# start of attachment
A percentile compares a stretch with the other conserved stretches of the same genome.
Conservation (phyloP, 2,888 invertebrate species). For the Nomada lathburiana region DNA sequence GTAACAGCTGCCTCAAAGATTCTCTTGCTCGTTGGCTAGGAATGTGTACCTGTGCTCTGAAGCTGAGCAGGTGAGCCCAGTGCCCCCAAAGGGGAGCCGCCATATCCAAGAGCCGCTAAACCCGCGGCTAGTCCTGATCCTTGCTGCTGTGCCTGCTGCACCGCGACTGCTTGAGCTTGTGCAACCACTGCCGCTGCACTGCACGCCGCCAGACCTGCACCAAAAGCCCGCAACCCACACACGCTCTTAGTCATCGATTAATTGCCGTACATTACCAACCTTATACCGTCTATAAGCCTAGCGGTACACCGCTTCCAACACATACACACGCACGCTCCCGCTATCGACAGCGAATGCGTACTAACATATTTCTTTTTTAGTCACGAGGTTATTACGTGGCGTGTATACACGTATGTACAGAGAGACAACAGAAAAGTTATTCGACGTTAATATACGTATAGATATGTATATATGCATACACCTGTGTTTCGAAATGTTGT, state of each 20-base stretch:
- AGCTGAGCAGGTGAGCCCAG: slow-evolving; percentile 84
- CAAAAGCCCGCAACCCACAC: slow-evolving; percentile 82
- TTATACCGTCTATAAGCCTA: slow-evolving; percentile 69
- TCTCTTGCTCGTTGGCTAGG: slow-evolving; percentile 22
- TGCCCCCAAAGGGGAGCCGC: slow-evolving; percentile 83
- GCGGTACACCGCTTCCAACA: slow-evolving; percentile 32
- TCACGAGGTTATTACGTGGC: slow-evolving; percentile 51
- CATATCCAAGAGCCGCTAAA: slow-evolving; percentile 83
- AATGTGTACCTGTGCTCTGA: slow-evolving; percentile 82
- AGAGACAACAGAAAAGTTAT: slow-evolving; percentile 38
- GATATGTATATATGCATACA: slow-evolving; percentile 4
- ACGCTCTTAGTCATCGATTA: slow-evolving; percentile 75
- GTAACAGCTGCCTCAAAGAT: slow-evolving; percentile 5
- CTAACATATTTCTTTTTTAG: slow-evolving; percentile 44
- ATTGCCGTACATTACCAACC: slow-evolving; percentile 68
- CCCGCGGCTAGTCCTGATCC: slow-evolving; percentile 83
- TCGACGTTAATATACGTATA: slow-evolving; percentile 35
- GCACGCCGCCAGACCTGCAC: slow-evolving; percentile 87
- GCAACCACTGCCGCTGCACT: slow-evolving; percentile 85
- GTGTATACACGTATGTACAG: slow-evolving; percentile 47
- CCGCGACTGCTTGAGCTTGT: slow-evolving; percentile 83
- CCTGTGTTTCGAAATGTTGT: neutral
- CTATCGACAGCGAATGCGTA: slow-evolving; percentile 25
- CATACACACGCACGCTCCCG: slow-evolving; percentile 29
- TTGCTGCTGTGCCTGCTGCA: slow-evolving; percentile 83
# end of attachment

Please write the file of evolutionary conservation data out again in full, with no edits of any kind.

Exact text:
A percentile compares a stretch with the other conserved stretches of the same genome.
Conservation (phyloP, 2,888 invertebrate species). For the Nomada lathburiana region DNA sequence GTAACAGCTGCCTCAAAGATTCTCTTGCTCGTTGGCTAGGAATGTGTACCTGTGCTCTGAAGCTGAGCAGGTGAGCCCAGTGCCCCCAAAGGGGAGCCGCCATATCCAAGAGCCGCTAAACCCGCGGCTAGTCCTGATCCTTGCTGCTGTGCCTGCTGCACCGCGACTGCTTGAGCTTGTGCAACCACTGCCGCTGCACTGCACGCCGCCAGACCTGCACCAAAAGCCCGCAACCCACACACGCTCTTAGTCATCGATTAATTGCCGTACATTACCAACCTTATACCGTCTATAAGCCTAGCGGTACACCGCTTCCAACACATACACACGCACGCTCCCGCTATCGACAGCGAATGCGTACTAACATATTTCTTTTTTAGTCACGAGGTTATTACGTGGCGTGTATACACGTATGTACAGAGAGACAACAGAAAAGTTATTCGACGTTAATATACGTATAGATATGTATATATGCATACACCTGTGTTTCGAAATGTTGT, state of each 20-base stretch:
- AGCTGAGCAGGTGAGCCCAG: slow-evolving; percentile 84
- CAAAAGCCCGCAACCCACAC: slow-evolving; percentile 82
- TTATACCGTCTATAAGCCTA: slow-evolving; percentile 69
- TCTCTTGCTCGTTGGCTAGG: slow-evolving; percentile 22
- TGCCCCCAAAGGGGAGCCGC: slow-evolving; percentile 83
- GCGGTACACCGCTTCCAACA: slow-evolving; percentile 32
- TCACGAGGTTATTACGTGGC: slow-evolving; percentile 51
- CATATCCAAGAGCCGCTAAA: slow-evolving; percentile 83
- AATGTGTACCTGTGCTCTGA: slow-evolving; percentile 82
- AGAGACAACAGAAAAGTTAT: slow-evolving; percentile 38
- GATATGTATATATGCATACA: slow-evolving; percentile 4
- ACGCTCTTAGTCATCGATTA: slow-evolving; percentile 75
- GTAACAGCTGCCTCAAAGAT: slow-evolving; percentile 5
- CTAACATATTTCTTTTTTAG: slow-evolving; percentile 44
- ATTGCCGTACATTACCAACC: slow-evolving; percentile 68
- CCCGCGGCTAGTCCTGATCC: slow-evolving; percentile 83
- TCGACGTTAATATACGTATA: slow-evolving; percentile 35
- GCACGCCGCCAGACCTGCAC: slow-evolving; percentile 87
- GCAACCACTGCCGCTGCACT: slow-evolving; percentile 85
- GTGTATACACGTATGTACAG: slow-evolving; percentile 47
- CCGCGACTGCTTGAGCTTGT: slow-evolving; percentile 83
- CCTGTGTTTCGAAATGTTGT: neutral
- CTATCGACAGCGAATGCGTA: slow-evolving; percentile 25
- CATACACACGCACGCTCCCG: slow-evolving; percentile 29
- TTGCTGCTGTGCCTGCTGCA: slow-evolving; percentile 83